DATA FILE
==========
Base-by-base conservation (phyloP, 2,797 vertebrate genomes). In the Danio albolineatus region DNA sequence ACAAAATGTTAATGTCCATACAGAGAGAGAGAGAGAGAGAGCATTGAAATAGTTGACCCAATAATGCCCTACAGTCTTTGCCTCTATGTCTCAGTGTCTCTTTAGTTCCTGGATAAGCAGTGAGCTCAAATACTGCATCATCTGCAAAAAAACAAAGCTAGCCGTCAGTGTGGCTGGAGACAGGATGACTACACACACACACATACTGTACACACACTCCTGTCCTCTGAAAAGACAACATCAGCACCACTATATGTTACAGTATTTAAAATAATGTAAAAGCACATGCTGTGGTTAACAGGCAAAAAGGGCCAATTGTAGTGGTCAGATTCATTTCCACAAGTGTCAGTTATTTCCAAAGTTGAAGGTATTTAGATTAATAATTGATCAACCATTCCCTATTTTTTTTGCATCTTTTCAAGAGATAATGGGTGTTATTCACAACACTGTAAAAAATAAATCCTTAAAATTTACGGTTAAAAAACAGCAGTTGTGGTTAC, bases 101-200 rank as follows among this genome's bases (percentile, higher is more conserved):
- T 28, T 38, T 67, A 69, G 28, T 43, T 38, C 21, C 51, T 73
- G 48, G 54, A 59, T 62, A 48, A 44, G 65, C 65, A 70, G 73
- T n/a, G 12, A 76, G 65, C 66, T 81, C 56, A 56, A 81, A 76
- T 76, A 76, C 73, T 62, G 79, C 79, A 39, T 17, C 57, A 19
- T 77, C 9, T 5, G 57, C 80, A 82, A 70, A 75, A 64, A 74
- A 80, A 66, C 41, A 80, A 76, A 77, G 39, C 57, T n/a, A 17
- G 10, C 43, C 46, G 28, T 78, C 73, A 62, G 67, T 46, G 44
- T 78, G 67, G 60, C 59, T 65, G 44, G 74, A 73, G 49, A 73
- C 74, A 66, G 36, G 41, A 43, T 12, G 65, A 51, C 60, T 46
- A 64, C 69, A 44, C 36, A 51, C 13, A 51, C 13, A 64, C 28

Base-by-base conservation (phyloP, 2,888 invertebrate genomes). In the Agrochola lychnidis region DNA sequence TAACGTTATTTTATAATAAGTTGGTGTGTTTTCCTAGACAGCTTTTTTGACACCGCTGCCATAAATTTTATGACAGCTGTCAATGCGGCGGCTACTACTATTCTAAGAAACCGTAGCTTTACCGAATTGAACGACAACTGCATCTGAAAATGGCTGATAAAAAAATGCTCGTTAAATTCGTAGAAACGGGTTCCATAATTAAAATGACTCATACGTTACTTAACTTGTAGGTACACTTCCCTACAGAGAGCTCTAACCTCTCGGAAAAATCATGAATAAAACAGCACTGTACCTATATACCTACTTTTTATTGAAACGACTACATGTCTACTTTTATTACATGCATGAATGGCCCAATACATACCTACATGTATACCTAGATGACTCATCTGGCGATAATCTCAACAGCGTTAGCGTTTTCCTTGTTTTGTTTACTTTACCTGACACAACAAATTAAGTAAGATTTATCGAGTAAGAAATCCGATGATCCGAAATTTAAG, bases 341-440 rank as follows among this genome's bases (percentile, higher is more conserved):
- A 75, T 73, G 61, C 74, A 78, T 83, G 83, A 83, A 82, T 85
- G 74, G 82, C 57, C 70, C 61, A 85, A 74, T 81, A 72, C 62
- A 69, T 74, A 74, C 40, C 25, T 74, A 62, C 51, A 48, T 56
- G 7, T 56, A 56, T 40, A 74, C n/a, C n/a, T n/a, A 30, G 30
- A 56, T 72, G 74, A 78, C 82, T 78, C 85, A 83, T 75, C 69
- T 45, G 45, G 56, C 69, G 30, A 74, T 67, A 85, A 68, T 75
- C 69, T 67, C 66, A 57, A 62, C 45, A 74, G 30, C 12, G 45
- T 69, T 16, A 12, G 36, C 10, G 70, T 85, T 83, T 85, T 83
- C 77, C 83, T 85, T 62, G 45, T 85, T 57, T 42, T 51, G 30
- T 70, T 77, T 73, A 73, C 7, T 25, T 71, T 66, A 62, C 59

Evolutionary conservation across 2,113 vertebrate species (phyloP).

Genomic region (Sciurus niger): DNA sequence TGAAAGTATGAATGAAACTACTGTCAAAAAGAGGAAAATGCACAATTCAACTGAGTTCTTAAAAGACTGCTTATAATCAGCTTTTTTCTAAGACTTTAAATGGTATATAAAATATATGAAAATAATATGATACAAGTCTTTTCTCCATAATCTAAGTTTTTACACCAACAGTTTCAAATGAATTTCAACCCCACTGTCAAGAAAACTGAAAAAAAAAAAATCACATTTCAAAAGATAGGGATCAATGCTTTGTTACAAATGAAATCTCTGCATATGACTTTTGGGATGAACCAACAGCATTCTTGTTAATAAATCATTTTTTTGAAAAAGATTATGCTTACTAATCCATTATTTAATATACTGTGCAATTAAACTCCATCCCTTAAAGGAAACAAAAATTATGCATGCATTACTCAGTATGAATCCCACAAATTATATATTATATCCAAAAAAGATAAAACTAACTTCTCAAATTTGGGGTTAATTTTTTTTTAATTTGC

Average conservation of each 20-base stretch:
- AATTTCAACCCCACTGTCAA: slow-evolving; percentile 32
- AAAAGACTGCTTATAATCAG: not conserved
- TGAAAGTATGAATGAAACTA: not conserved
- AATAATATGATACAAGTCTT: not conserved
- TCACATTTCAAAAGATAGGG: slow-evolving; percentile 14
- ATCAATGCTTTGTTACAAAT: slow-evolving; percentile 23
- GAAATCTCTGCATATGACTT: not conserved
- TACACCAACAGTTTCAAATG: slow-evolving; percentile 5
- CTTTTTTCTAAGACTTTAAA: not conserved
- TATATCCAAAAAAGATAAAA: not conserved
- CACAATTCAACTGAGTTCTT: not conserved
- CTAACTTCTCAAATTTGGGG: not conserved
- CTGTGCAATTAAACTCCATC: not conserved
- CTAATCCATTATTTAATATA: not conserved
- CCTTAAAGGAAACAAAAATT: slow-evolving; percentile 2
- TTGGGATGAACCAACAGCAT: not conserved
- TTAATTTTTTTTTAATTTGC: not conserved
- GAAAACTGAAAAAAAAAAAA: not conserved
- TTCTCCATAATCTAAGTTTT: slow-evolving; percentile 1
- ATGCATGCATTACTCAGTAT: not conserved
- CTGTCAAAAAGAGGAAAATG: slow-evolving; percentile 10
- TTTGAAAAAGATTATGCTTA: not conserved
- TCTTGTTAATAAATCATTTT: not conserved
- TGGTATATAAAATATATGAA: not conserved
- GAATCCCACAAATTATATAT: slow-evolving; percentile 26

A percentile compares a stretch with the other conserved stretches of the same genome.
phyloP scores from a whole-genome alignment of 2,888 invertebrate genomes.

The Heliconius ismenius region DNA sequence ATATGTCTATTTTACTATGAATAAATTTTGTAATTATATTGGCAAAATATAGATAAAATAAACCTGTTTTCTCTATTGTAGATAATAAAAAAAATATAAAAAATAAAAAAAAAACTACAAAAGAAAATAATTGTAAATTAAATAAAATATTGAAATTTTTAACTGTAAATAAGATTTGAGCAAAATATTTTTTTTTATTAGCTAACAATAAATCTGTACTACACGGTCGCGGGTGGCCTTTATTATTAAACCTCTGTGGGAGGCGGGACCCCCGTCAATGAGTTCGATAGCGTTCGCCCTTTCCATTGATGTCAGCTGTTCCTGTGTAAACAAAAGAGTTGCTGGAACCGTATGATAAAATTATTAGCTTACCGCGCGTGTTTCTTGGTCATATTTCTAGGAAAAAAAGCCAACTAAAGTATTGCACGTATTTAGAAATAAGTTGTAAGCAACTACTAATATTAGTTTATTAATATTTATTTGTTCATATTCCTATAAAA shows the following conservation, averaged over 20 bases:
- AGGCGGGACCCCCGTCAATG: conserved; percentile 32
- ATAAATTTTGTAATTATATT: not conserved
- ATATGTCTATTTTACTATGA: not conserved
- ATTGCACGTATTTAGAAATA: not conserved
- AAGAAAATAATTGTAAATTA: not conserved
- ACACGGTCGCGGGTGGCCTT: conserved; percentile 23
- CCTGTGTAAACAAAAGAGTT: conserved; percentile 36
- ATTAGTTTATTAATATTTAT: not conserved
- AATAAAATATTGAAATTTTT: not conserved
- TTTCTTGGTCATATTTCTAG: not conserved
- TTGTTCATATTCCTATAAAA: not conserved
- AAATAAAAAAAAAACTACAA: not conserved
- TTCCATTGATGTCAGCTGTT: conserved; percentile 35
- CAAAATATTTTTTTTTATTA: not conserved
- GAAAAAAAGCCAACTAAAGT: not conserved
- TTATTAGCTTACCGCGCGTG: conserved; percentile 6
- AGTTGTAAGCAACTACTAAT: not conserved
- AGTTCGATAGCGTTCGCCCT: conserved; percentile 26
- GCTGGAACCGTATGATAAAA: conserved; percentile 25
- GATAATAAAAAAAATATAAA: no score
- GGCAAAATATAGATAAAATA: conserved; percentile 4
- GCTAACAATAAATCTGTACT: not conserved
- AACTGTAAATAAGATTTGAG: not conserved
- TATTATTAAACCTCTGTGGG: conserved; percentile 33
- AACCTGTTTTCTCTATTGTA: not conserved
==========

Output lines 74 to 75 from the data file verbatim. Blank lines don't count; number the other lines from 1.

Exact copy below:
- GGCAAAATATAGATAAAATA: conserved; percentile 4
- GCTAACAATAAATCTGTACT: not conserved